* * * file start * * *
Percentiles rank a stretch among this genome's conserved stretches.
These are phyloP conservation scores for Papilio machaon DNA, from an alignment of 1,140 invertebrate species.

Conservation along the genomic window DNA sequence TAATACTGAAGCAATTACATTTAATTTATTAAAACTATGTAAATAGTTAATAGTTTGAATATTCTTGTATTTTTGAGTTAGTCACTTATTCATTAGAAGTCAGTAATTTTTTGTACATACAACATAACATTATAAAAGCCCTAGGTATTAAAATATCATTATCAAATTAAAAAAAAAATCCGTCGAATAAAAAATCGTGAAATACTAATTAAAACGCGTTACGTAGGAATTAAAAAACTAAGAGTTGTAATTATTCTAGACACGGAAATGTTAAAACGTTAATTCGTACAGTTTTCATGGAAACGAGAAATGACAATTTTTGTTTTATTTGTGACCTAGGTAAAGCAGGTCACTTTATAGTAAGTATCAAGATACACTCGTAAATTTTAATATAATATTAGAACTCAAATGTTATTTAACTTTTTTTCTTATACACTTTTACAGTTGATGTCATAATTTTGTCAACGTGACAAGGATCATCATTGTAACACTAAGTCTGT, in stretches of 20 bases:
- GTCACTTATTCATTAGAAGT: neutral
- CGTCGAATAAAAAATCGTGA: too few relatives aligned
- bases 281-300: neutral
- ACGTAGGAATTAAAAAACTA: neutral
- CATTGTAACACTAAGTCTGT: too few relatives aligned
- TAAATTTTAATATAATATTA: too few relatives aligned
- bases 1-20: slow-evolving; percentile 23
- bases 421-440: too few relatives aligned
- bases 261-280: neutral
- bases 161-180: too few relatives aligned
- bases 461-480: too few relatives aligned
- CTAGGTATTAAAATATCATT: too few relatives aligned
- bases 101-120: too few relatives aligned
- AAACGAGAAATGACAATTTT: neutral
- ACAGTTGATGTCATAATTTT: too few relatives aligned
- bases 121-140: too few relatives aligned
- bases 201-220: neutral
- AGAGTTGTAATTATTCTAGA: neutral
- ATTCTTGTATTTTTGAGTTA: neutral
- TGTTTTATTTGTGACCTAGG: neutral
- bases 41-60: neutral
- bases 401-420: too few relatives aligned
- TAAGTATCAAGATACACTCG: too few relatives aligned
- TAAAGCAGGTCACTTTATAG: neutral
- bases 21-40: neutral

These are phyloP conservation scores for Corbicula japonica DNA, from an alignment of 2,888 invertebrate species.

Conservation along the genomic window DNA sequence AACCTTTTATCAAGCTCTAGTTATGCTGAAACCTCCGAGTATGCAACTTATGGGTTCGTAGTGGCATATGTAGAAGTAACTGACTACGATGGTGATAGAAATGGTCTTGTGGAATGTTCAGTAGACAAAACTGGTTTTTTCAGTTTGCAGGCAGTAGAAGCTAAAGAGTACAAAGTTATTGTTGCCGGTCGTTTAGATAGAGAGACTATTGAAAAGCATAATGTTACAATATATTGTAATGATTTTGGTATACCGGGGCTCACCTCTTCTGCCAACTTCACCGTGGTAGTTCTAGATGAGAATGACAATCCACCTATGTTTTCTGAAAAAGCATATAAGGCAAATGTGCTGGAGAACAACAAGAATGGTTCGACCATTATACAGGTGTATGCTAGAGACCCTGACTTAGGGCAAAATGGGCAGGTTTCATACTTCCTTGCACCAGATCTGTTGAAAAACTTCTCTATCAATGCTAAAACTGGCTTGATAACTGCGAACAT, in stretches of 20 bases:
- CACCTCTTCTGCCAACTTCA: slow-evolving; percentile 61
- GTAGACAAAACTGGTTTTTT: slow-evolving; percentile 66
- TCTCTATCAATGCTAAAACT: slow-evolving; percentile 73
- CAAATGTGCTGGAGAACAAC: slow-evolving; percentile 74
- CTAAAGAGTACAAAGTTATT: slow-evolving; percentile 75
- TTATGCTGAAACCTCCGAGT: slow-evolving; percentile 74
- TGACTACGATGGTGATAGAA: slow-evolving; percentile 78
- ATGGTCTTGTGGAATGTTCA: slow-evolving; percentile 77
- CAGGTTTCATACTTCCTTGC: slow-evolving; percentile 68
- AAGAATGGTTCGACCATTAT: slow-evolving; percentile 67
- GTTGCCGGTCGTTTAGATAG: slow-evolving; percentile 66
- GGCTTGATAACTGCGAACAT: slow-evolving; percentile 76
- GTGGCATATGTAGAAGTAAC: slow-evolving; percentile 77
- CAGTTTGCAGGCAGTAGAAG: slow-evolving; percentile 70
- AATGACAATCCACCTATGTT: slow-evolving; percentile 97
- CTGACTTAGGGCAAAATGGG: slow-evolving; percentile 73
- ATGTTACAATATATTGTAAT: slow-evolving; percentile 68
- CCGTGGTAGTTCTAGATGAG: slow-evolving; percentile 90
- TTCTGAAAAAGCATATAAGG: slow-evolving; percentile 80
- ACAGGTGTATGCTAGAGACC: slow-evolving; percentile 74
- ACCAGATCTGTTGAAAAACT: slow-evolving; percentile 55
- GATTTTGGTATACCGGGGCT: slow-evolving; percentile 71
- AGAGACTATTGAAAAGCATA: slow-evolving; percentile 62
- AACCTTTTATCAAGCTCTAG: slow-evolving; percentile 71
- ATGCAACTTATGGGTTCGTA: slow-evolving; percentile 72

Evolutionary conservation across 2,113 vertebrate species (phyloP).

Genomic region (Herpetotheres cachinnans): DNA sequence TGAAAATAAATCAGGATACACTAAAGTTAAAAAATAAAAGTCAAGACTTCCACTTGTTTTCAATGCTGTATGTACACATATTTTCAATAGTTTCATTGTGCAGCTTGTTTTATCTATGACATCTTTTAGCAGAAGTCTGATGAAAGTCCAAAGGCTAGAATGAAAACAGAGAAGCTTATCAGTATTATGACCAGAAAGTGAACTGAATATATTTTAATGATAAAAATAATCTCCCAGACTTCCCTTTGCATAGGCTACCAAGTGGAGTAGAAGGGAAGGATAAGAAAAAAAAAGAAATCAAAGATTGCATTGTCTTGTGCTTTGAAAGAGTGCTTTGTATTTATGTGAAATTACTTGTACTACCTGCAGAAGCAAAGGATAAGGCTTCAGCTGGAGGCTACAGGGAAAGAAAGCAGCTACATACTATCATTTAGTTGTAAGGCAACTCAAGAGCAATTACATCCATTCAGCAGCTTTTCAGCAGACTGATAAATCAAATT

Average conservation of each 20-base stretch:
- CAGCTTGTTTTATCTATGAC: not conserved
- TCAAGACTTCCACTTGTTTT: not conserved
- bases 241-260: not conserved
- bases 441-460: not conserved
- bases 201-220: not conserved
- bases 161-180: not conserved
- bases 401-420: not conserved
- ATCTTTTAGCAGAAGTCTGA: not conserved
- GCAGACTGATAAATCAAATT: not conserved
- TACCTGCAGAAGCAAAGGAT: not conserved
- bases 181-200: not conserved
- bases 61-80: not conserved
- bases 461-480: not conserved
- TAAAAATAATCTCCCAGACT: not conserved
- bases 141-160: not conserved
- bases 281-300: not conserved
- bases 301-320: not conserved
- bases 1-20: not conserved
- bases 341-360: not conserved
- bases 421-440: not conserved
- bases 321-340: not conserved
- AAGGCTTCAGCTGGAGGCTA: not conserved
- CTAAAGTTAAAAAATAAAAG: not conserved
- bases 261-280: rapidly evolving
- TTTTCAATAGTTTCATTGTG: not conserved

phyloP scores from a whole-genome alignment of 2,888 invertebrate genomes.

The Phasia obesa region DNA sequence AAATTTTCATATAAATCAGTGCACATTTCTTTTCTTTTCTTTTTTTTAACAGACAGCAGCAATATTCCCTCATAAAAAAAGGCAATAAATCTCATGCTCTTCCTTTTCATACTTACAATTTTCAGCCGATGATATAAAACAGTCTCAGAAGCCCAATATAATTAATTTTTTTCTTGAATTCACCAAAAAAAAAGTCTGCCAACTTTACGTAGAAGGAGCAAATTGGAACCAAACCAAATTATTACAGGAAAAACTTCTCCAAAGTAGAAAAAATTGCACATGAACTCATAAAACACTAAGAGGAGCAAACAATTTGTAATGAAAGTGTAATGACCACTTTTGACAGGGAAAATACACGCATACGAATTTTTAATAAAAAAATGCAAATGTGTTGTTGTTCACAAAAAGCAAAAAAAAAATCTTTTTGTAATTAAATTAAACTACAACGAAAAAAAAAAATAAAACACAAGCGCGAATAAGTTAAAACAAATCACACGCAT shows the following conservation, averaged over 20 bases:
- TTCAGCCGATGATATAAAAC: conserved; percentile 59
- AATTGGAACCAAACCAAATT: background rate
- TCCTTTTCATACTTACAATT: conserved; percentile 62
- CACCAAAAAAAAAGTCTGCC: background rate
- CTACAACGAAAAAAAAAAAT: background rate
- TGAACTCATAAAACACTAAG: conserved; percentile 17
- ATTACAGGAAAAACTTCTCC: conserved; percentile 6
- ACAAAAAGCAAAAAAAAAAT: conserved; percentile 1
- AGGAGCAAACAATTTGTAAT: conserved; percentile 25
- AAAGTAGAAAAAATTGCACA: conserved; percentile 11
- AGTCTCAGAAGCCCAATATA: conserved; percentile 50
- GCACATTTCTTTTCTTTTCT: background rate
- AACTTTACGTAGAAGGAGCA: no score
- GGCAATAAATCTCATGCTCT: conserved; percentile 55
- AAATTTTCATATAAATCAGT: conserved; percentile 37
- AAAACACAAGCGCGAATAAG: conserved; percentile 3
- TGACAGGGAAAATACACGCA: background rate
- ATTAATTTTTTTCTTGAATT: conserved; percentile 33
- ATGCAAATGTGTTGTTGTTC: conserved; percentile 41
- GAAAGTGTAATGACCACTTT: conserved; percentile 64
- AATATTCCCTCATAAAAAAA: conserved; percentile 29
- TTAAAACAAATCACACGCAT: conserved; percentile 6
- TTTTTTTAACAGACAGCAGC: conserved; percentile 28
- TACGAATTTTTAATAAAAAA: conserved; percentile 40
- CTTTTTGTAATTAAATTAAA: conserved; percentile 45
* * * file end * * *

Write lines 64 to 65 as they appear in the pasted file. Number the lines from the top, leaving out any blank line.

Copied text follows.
- bases 161-180: not conserved
- bases 401-420: not conserved